Why Those Bedtime Pills Have Fallen Asleep On You

medication

When it comes to Americans and their sleeping pills, it’s become an epidemic. Emergency room visits due to overuse of sleeping meds doubled between 2005 and 2010 alone, and such statistical evils only become more verified with each passing year.

But why do people overdose on sleepers to begin with? According to a recent report that looked into America’s nighttime addiction, much of the reason has to do with frustration at the pills specifically.

Even when taking the recommended dose of zolpidem, some patients find restful sleep difficult to achieve,” the report authors wrote. “When sleep does not come easily or is interrupted, patients may take more of their zolpidem medication than is prescribed.”

It appears to be a dire reaction to such a relatively common problem. Typically, sleeping pills add just about 11 minutes of sleep to your night, indicated a 2007 study from the National Institutes of Health. What’s more, it makes people fall asleep only 13 minutes sooner than normal. While they do help somewhat in getting to sleep and staying asleep, it’s not by much.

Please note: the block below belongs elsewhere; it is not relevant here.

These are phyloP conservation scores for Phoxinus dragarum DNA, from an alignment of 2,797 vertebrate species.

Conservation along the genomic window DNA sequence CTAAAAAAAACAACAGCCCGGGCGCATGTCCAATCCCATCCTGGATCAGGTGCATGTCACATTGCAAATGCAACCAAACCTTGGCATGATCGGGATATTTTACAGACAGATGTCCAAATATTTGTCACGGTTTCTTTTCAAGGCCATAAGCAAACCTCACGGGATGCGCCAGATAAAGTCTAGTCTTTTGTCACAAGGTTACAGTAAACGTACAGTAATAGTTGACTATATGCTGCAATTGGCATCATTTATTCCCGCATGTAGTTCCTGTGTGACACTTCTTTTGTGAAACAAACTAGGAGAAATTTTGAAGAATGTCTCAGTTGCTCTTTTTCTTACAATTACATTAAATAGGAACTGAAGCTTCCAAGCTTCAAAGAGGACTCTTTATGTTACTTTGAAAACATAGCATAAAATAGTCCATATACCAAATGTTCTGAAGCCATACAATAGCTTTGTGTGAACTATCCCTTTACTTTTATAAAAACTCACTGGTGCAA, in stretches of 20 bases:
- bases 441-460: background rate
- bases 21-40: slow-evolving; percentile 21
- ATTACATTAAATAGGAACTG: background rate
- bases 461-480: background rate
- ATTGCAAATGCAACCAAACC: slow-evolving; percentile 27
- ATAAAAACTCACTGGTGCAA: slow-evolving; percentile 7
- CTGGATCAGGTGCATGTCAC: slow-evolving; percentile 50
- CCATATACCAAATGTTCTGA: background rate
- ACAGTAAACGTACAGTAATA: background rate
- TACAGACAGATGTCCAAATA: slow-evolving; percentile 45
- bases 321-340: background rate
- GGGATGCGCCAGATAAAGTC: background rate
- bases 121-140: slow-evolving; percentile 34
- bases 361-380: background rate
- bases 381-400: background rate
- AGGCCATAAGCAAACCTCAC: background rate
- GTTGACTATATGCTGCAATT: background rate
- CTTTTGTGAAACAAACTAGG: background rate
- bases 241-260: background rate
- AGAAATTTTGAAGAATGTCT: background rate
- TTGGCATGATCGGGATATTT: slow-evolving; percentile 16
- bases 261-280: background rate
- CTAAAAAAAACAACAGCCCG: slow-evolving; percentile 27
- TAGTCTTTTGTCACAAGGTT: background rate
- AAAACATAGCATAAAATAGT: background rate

Still another big problem is that patients don’t always understand that the active ingredient in many of their sleeping drugs, zolpidem, shouldn’t be combined with many other medications, warns Dr. Peter Delany, director of SAMHSA’s Center for Behavioral Health Statistics and Quality.

“Patients don’t always remember to tell their doctors that they’re on another medication, because they may be going to multiple doctors for different specialty care,” he goes on.

The researchers didn’t tip toe around the topic, explaining how misuse “may occur even though the medication guides for each zolpidem product.”

Next time you’ve run out of sheep to count and your mind is racing too fast to find some shut-eye, read the label on your sleeping pills before you pop one, concludes the report. You could even forego the pills altogether, and make yourself believe you had a good night’s rest the next day. After all, no one can honestly know how much sleep they obtained the night before, anyway!

Always remember to consult your physician or chiropractor before taking any health advice.

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Used under Creative Commons Licensing courtesy of Ninian Reid

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